Rush Limbaugh died earlier this week. Dan Froomkin castigates the media’s downplaying of Limbaugh’s toxic legacy after his death, by portraying his vilest racist, misogynistic, homophobic, xenophobic attacks on his political enemies as humor.
Our newsroom leaders still cannot bring themselves to declare that the hysteria and conspiracy theories that once only inhabited the lunatic fringes of our political discourse — until Rush Limbaugh, and then Donald Trump, came along — don’t merit respect, but should be banished, rejected and denied.
And that is why, even with a year to pre-write and edit them, major media outlets on Wednesday published obituaries celebrating Limbaugh’s extraordinary success as a “conservative provocateur.” They whitewashed his once-unimaginably vile and divisive demagoguery as “comic bombast.” They hailed him as “the voice of American conservatism,” when what really matters about Rush Limbaugh is that he spread hatred more effectively and lucratively than any American before him. He didn’t hide his bigotry and, eventually, neither did the Republican Party.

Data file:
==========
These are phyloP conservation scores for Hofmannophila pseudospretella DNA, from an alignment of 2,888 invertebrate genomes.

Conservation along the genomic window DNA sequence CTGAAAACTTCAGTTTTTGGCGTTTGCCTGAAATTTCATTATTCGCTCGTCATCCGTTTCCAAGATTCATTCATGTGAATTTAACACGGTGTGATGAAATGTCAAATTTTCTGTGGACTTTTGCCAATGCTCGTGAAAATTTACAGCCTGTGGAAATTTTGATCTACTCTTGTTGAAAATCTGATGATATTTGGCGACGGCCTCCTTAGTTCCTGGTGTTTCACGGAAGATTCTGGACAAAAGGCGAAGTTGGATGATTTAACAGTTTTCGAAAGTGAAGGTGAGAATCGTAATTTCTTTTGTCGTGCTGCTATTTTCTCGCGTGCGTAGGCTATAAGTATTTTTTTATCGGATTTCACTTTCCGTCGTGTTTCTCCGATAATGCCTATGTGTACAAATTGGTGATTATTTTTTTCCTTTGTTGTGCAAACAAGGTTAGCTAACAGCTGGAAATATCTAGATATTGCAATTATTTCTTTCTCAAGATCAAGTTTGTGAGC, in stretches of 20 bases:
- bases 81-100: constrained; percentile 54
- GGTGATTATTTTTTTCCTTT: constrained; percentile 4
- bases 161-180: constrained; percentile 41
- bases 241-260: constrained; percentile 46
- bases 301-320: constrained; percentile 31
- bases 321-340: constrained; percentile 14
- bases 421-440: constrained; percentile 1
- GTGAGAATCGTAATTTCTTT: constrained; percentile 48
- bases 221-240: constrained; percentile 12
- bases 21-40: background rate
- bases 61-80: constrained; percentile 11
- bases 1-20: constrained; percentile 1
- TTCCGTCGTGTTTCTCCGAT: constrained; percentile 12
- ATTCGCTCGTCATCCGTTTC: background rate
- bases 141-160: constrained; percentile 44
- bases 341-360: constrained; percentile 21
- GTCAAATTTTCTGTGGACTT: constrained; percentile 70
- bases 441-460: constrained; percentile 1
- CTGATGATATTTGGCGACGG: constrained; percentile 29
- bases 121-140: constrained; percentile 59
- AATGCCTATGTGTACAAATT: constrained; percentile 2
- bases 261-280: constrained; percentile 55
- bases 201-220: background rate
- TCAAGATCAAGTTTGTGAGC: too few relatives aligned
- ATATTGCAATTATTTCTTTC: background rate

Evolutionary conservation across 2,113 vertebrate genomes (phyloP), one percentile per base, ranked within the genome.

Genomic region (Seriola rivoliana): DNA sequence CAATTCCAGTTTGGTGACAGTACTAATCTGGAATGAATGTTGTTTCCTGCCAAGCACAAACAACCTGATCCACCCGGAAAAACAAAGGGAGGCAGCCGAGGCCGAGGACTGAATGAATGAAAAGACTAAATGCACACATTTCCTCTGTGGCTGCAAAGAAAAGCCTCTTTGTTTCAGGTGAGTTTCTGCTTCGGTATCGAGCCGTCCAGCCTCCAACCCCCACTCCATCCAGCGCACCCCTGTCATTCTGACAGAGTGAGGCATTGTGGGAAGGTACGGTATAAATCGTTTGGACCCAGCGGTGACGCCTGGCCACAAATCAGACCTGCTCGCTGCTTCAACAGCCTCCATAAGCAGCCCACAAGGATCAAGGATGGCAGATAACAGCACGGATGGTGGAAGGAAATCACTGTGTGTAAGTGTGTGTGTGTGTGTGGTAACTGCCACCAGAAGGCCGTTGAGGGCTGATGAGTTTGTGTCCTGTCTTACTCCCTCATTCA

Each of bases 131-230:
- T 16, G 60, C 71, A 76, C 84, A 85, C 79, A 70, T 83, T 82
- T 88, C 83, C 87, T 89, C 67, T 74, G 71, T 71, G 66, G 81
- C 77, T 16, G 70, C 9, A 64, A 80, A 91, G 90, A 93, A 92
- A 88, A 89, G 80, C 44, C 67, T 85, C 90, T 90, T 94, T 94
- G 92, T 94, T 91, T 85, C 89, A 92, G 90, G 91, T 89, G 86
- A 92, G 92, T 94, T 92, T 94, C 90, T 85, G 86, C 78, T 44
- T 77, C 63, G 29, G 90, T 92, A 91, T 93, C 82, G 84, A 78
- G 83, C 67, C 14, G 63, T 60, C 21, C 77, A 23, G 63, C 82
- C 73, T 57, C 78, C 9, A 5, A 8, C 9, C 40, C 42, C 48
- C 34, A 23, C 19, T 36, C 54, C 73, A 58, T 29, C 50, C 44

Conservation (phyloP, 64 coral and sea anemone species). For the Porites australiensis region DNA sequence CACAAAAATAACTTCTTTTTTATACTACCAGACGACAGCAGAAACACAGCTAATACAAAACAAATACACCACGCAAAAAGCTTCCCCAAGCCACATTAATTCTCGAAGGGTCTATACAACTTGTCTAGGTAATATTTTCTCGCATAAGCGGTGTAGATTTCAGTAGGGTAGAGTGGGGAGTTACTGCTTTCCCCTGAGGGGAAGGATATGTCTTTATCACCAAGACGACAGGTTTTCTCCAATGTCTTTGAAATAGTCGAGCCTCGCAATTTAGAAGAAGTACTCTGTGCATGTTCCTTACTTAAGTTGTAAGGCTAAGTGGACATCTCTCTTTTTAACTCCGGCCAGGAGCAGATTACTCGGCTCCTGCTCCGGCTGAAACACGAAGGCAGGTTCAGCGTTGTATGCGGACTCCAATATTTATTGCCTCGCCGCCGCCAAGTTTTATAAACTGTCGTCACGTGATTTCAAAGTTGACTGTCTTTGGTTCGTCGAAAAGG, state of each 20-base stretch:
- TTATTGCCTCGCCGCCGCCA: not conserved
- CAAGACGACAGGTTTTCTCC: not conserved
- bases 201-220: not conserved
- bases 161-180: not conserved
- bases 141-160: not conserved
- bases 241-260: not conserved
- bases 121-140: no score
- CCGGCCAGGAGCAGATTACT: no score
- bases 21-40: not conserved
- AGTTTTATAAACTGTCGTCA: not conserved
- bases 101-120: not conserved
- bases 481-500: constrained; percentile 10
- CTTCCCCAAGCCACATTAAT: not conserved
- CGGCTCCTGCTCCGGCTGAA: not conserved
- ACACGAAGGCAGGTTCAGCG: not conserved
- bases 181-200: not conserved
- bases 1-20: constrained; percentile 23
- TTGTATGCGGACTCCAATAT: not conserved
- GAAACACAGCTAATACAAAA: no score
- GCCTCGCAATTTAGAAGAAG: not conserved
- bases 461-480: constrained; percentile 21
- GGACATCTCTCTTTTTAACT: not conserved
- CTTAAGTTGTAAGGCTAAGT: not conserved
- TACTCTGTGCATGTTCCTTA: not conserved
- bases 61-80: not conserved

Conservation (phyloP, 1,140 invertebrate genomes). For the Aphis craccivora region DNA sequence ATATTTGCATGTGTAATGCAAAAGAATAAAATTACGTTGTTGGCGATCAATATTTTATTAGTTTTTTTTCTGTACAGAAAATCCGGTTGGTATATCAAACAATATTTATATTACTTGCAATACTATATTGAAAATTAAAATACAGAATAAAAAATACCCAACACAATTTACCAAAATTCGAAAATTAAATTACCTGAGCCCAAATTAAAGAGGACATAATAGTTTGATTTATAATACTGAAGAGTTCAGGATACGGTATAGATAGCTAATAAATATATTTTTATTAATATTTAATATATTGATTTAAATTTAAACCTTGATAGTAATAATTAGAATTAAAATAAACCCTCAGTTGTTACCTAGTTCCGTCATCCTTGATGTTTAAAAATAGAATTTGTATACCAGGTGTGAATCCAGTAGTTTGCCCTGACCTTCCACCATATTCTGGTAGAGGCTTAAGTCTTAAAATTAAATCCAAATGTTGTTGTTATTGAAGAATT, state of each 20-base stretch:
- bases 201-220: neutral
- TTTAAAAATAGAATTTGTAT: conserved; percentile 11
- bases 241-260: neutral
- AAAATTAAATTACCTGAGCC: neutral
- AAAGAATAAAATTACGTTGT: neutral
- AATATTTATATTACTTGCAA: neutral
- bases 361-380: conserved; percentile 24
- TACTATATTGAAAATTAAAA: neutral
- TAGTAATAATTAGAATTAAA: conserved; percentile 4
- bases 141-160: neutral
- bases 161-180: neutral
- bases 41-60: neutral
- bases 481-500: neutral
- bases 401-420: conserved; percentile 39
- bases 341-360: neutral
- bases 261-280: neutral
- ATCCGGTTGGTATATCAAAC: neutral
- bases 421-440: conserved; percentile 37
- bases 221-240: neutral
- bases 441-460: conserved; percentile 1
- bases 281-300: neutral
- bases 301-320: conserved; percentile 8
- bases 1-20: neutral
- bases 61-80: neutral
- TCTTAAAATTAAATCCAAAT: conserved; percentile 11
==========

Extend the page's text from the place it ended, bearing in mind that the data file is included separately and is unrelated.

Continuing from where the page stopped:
“What he did was to bring a paranoia and really mean, nasty rhetoric and hyperpartisanship into the mainstream,” said Martin Kaplan, a University of Southern California professor who is an expert on the intersection of politics and entertainment and a frequent critic of Limbaugh. “The kind of antagonism and vituperativeness that characterized him instantly became acceptable everywhere.”
Froomkin lists all the atrocities of Limbaugh that some of the obits felt obliged to include but only way at the bottom. Back in 2006, Limbaugh even mocked and mimicked Michael J. Fox’s tremors that were caused by him having Parkinson’s disease.
Is it any wonder that Limbaugh and Trump were best buddies and that Trump similarly mocked and mimicked a reporter Serge Kovaleski who has arthrogryposis, a congenital condition that affects joint movement.
All that needs to be said is that Limbaugh is dead and Fox is alive.
It is once again time to play the Eulogy Song that deplores this practice of putting a veil over the sins of the worst people.